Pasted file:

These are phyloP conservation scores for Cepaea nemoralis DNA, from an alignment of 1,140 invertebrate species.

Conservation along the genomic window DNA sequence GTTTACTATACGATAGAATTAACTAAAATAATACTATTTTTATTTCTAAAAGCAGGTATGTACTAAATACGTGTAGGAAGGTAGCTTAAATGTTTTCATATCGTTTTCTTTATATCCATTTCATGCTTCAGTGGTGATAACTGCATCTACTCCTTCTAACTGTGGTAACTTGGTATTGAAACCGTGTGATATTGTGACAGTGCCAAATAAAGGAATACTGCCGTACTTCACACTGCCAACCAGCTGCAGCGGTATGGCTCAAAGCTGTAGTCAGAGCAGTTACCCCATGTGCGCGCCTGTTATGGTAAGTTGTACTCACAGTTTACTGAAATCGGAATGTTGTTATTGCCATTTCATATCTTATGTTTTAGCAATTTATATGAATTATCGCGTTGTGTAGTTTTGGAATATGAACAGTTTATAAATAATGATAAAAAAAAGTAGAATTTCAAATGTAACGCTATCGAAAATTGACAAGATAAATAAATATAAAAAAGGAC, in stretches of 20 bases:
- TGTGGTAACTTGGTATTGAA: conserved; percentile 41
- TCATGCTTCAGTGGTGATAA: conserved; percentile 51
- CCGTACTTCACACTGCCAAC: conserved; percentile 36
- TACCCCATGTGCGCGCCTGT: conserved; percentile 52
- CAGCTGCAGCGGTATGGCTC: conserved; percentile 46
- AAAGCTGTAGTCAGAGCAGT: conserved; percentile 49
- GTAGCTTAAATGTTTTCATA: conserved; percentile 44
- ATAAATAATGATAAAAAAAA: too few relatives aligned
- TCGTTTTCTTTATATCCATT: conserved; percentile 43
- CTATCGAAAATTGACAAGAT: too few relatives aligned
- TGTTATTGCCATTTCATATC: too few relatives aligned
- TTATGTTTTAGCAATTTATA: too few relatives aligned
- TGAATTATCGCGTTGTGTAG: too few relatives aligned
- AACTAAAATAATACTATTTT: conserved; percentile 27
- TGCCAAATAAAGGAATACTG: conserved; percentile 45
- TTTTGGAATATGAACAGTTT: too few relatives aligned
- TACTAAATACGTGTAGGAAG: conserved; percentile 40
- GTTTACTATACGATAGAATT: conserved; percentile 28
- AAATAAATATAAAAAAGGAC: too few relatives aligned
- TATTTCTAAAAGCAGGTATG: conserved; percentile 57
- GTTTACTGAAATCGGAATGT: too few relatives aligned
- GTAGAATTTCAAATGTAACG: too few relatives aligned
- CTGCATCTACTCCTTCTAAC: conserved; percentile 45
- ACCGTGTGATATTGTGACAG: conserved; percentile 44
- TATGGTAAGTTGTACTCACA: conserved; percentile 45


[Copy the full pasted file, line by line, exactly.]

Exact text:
These are phyloP conservation scores for Cepaea nemoralis DNA, from an alignment of 1,140 invertebrate species.

Conservation along the genomic window DNA sequence GTTTACTATACGATAGAATTAACTAAAATAATACTATTTTTATTTCTAAAAGCAGGTATGTACTAAATACGTGTAGGAAGGTAGCTTAAATGTTTTCATATCGTTTTCTTTATATCCATTTCATGCTTCAGTGGTGATAACTGCATCTACTCCTTCTAACTGTGGTAACTTGGTATTGAAACCGTGTGATATTGTGACAGTGCCAAATAAAGGAATACTGCCGTACTTCACACTGCCAACCAGCTGCAGCGGTATGGCTCAAAGCTGTAGTCAGAGCAGTTACCCCATGTGCGCGCCTGTTATGGTAAGTTGTACTCACAGTTTACTGAAATCGGAATGTTGTTATTGCCATTTCATATCTTATGTTTTAGCAATTTATATGAATTATCGCGTTGTGTAGTTTTGGAATATGAACAGTTTATAAATAATGATAAAAAAAAGTAGAATTTCAAATGTAACGCTATCGAAAATTGACAAGATAAATAAATATAAAAAAGGAC, in stretches of 20 bases:
- TGTGGTAACTTGGTATTGAA: conserved; percentile 41
- TCATGCTTCAGTGGTGATAA: conserved; percentile 51
- CCGTACTTCACACTGCCAAC: conserved; percentile 36
- TACCCCATGTGCGCGCCTGT: conserved; percentile 52
- CAGCTGCAGCGGTATGGCTC: conserved; percentile 46
- AAAGCTGTAGTCAGAGCAGT: conserved; percentile 49
- GTAGCTTAAATGTTTTCATA: conserved; percentile 44
- ATAAATAATGATAAAAAAAA: too few relatives aligned
- TCGTTTTCTTTATATCCATT: conserved; percentile 43
- CTATCGAAAATTGACAAGAT: too few relatives aligned
- TGTTATTGCCATTTCATATC: too few relatives aligned
- TTATGTTTTAGCAATTTATA: too few relatives aligned
- TGAATTATCGCGTTGTGTAG: too few relatives aligned
- AACTAAAATAATACTATTTT: conserved; percentile 27
- TGCCAAATAAAGGAATACTG: conserved; percentile 45
- TTTTGGAATATGAACAGTTT: too few relatives aligned
- TACTAAATACGTGTAGGAAG: conserved; percentile 40
- GTTTACTATACGATAGAATT: conserved; percentile 28
- AAATAAATATAAAAAAGGAC: too few relatives aligned
- TATTTCTAAAAGCAGGTATG: conserved; percentile 57
- GTTTACTGAAATCGGAATGT: too few relatives aligned
- GTAGAATTTCAAATGTAACG: too few relatives aligned
- CTGCATCTACTCCTTCTAAC: conserved; percentile 45
- ACCGTGTGATATTGTGACAG: conserved; percentile 44
- TATGGTAAGTTGTACTCACA: conserved; percentile 45